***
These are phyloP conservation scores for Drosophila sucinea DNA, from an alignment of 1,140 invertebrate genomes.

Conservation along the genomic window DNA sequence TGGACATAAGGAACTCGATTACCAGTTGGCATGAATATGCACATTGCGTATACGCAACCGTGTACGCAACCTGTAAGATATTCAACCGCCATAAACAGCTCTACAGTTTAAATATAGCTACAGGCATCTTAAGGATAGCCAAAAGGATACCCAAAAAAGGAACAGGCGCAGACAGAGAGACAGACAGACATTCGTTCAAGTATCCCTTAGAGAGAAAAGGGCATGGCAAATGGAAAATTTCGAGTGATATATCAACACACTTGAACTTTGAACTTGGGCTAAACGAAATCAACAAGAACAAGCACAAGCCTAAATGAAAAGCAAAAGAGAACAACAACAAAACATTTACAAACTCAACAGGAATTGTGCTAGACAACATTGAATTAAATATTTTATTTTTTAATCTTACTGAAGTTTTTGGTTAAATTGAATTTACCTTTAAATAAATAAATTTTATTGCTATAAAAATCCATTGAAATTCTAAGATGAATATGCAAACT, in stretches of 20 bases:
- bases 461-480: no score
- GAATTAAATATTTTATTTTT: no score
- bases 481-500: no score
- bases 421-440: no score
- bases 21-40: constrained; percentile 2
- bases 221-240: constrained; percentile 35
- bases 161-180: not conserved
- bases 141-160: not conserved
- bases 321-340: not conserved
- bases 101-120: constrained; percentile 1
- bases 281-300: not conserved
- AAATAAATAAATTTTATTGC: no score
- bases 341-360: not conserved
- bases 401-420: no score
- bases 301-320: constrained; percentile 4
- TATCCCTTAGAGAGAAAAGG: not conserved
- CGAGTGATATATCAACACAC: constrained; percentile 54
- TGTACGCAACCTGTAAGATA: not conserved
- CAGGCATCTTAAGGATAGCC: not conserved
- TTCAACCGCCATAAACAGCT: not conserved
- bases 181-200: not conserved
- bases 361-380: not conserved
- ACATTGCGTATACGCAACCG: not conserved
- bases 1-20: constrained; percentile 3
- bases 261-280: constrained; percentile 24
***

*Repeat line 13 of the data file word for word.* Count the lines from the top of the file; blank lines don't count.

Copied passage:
- bases 281-300: not conserved